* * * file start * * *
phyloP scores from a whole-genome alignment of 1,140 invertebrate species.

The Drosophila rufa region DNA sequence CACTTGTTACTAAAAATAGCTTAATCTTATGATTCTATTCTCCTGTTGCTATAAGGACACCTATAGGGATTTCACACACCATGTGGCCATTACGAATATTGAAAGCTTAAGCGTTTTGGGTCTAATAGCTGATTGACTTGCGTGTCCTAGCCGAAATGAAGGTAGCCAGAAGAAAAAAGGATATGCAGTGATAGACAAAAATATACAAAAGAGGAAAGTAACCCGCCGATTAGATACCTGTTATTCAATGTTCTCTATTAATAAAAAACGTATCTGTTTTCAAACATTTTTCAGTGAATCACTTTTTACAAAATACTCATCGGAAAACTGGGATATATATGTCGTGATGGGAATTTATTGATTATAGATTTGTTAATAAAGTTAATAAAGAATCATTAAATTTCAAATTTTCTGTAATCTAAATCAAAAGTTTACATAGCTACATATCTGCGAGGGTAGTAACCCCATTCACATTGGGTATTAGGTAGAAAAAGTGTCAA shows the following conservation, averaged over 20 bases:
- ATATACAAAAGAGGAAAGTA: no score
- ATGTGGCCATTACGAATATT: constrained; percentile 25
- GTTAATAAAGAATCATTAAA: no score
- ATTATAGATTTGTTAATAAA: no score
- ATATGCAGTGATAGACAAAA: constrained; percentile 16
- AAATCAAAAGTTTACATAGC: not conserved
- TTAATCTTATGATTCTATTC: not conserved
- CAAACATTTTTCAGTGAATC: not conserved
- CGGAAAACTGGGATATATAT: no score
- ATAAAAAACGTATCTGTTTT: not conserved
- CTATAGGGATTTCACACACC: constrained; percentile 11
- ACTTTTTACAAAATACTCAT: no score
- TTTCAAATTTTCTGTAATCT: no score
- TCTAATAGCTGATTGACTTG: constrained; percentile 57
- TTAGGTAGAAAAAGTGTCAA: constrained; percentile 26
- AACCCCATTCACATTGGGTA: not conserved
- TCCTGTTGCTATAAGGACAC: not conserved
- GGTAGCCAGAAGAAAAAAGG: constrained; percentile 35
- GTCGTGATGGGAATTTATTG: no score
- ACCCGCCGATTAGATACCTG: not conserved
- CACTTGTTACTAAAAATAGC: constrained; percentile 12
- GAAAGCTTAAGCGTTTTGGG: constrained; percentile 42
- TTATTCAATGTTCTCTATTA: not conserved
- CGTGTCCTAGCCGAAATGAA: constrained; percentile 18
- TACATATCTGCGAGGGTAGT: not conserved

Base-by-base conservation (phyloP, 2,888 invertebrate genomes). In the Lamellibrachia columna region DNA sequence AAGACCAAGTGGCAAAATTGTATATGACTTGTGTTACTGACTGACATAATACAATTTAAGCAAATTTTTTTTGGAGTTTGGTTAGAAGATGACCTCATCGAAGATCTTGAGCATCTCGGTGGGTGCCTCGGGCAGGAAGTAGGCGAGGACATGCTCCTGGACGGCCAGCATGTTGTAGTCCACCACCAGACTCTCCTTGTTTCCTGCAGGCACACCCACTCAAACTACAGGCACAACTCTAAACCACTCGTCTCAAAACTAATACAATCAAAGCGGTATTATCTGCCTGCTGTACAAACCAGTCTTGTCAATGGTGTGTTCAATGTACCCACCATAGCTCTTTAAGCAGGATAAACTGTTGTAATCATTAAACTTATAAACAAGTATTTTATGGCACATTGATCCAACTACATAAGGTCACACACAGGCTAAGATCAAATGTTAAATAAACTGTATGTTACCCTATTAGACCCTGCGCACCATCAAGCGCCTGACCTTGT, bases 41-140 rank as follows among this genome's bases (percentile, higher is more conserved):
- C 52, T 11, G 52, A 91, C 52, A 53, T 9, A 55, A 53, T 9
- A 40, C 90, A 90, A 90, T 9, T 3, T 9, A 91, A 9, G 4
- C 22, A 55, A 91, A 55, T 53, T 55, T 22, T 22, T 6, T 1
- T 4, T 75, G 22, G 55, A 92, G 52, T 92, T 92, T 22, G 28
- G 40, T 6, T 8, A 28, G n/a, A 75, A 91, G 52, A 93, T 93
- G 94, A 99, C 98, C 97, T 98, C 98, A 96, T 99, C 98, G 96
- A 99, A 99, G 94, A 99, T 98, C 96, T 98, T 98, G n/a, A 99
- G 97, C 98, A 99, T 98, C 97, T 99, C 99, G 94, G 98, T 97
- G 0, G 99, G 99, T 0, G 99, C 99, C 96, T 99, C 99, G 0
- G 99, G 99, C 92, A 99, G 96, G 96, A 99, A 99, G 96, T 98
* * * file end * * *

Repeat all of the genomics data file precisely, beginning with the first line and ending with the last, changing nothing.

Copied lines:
phyloP scores from a whole-genome alignment of 1,140 invertebrate species.

The Drosophila rufa region DNA sequence CACTTGTTACTAAAAATAGCTTAATCTTATGATTCTATTCTCCTGTTGCTATAAGGACACCTATAGGGATTTCACACACCATGTGGCCATTACGAATATTGAAAGCTTAAGCGTTTTGGGTCTAATAGCTGATTGACTTGCGTGTCCTAGCCGAAATGAAGGTAGCCAGAAGAAAAAAGGATATGCAGTGATAGACAAAAATATACAAAAGAGGAAAGTAACCCGCCGATTAGATACCTGTTATTCAATGTTCTCTATTAATAAAAAACGTATCTGTTTTCAAACATTTTTCAGTGAATCACTTTTTACAAAATACTCATCGGAAAACTGGGATATATATGTCGTGATGGGAATTTATTGATTATAGATTTGTTAATAAAGTTAATAAAGAATCATTAAATTTCAAATTTTCTGTAATCTAAATCAAAAGTTTACATAGCTACATATCTGCGAGGGTAGTAACCCCATTCACATTGGGTATTAGGTAGAAAAAGTGTCAA shows the following conservation, averaged over 20 bases:
- ATATACAAAAGAGGAAAGTA: no score
- ATGTGGCCATTACGAATATT: constrained; percentile 25
- GTTAATAAAGAATCATTAAA: no score
- ATTATAGATTTGTTAATAAA: no score
- ATATGCAGTGATAGACAAAA: constrained; percentile 16
- AAATCAAAAGTTTACATAGC: not conserved
- TTAATCTTATGATTCTATTC: not conserved
- CAAACATTTTTCAGTGAATC: not conserved
- CGGAAAACTGGGATATATAT: no score
- ATAAAAAACGTATCTGTTTT: not conserved
- CTATAGGGATTTCACACACC: constrained; percentile 11
- ACTTTTTACAAAATACTCAT: no score
- TTTCAAATTTTCTGTAATCT: no score
- TCTAATAGCTGATTGACTTG: constrained; percentile 57
- TTAGGTAGAAAAAGTGTCAA: constrained; percentile 26
- AACCCCATTCACATTGGGTA: not conserved
- TCCTGTTGCTATAAGGACAC: not conserved
- GGTAGCCAGAAGAAAAAAGG: constrained; percentile 35
- GTCGTGATGGGAATTTATTG: no score
- ACCCGCCGATTAGATACCTG: not conserved
- CACTTGTTACTAAAAATAGC: constrained; percentile 12
- GAAAGCTTAAGCGTTTTGGG: constrained; percentile 42
- TTATTCAATGTTCTCTATTA: not conserved
- CGTGTCCTAGCCGAAATGAA: constrained; percentile 18
- TACATATCTGCGAGGGTAGT: not conserved

Base-by-base conservation (phyloP, 2,888 invertebrate genomes). In the Lamellibrachia columna region DNA sequence AAGACCAAGTGGCAAAATTGTATATGACTTGTGTTACTGACTGACATAATACAATTTAAGCAAATTTTTTTTGGAGTTTGGTTAGAAGATGACCTCATCGAAGATCTTGAGCATCTCGGTGGGTGCCTCGGGCAGGAAGTAGGCGAGGACATGCTCCTGGACGGCCAGCATGTTGTAGTCCACCACCAGACTCTCCTTGTTTCCTGCAGGCACACCCACTCAAACTACAGGCACAACTCTAAACCACTCGTCTCAAAACTAATACAATCAAAGCGGTATTATCTGCCTGCTGTACAAACCAGTCTTGTCAATGGTGTGTTCAATGTACCCACCATAGCTCTTTAAGCAGGATAAACTGTTGTAATCATTAAACTTATAAACAAGTATTTTATGGCACATTGATCCAACTACATAAGGTCACACACAGGCTAAGATCAAATGTTAAATAAACTGTATGTTACCCTATTAGACCCTGCGCACCATCAAGCGCCTGACCTTGT, bases 41-140 rank as follows among this genome's bases (percentile, higher is more conserved):
- C 52, T 11, G 52, A 91, C 52, A 53, T 9, A 55, A 53, T 9
- A 40, C 90, A 90, A 90, T 9, T 3, T 9, A 91, A 9, G 4
- C 22, A 55, A 91, A 55, T 53, T 55, T 22, T 22, T 6, T 1
- T 4, T 75, G 22, G 55, A 92, G 52, T 92, T 92, T 22, G 28
- G 40, T 6, T 8, A 28, G n/a, A 75, A 91, G 52, A 93, T 93
- G 94, A 99, C 98, C 97, T 98, C 98, A 96, T 99, C 98, G 96
- A 99, A 99, G 94, A 99, T 98, C 96, T 98, T 98, G n/a, A 99
- G 97, C 98, A 99, T 98, C 97, T 99, C 99, G 94, G 98, T 97
- G 0, G 99, G 99, T 0, G 99, C 99, C 96, T 99, C 99, G 0
- G 99, G 99, C 92, A 99, G 96, G 96, A 99, A 99, G 96, T 98